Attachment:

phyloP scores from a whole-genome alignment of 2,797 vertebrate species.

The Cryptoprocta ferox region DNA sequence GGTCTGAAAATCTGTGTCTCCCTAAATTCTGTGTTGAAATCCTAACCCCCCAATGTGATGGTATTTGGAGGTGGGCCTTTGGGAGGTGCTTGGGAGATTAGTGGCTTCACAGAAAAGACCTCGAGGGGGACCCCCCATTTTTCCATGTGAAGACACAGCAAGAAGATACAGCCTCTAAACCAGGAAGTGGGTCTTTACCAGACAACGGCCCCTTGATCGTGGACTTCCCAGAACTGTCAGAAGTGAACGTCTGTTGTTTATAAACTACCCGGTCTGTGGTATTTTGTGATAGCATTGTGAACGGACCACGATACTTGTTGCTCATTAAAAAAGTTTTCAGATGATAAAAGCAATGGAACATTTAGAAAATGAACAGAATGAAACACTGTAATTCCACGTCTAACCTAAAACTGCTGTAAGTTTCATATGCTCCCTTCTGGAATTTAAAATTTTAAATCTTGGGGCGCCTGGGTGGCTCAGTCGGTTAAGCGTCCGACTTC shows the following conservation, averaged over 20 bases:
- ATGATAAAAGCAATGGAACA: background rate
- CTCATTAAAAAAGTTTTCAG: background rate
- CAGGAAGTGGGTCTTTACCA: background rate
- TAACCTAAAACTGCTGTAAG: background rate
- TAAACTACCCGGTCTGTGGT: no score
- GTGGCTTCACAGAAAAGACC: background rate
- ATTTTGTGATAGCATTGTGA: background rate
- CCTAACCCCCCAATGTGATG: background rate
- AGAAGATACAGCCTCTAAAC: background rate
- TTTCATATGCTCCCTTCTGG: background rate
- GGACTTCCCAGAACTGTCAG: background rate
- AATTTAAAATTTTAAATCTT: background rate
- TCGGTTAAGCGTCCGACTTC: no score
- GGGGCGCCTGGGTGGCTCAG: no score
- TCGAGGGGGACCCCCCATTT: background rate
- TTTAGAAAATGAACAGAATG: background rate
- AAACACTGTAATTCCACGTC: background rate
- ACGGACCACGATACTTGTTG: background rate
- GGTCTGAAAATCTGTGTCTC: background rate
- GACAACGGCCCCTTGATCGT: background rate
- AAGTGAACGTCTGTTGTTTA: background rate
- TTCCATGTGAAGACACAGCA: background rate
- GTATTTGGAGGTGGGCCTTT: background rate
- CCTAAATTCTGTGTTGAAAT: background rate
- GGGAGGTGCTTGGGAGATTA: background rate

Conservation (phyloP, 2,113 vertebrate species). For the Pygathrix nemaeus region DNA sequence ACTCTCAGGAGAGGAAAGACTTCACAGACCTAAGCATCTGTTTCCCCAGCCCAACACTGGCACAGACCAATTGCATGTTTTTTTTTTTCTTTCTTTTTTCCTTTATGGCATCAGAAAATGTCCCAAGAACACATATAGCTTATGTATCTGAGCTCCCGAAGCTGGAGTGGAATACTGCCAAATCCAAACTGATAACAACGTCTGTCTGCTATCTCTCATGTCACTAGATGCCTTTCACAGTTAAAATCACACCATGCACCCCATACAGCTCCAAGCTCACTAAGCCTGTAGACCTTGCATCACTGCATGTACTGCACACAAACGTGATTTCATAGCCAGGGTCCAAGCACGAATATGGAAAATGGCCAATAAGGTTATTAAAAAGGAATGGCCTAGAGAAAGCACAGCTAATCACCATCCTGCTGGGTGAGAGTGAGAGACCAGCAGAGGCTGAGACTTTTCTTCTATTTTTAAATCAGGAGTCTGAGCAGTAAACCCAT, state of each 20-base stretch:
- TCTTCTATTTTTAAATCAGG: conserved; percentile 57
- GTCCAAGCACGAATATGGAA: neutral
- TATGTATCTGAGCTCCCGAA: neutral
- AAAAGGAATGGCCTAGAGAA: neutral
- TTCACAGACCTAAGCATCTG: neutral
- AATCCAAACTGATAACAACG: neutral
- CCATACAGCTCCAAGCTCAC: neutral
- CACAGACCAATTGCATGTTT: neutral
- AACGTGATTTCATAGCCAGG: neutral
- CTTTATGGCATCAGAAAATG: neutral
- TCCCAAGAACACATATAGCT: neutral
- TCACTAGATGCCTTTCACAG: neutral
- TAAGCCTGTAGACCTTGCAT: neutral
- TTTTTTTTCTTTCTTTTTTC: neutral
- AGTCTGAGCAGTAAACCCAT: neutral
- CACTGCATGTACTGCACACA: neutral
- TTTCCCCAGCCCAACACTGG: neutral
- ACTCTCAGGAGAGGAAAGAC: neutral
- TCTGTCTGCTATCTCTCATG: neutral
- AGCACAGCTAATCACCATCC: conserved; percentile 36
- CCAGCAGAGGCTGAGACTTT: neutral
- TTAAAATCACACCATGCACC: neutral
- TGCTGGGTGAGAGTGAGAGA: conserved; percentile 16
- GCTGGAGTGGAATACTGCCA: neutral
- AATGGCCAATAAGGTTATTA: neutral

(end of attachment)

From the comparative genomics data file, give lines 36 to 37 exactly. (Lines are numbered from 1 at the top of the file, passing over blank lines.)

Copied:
- CACAGACCAATTGCATGTTT: neutral
- AACGTGATTTCATAGCCAGG: neutral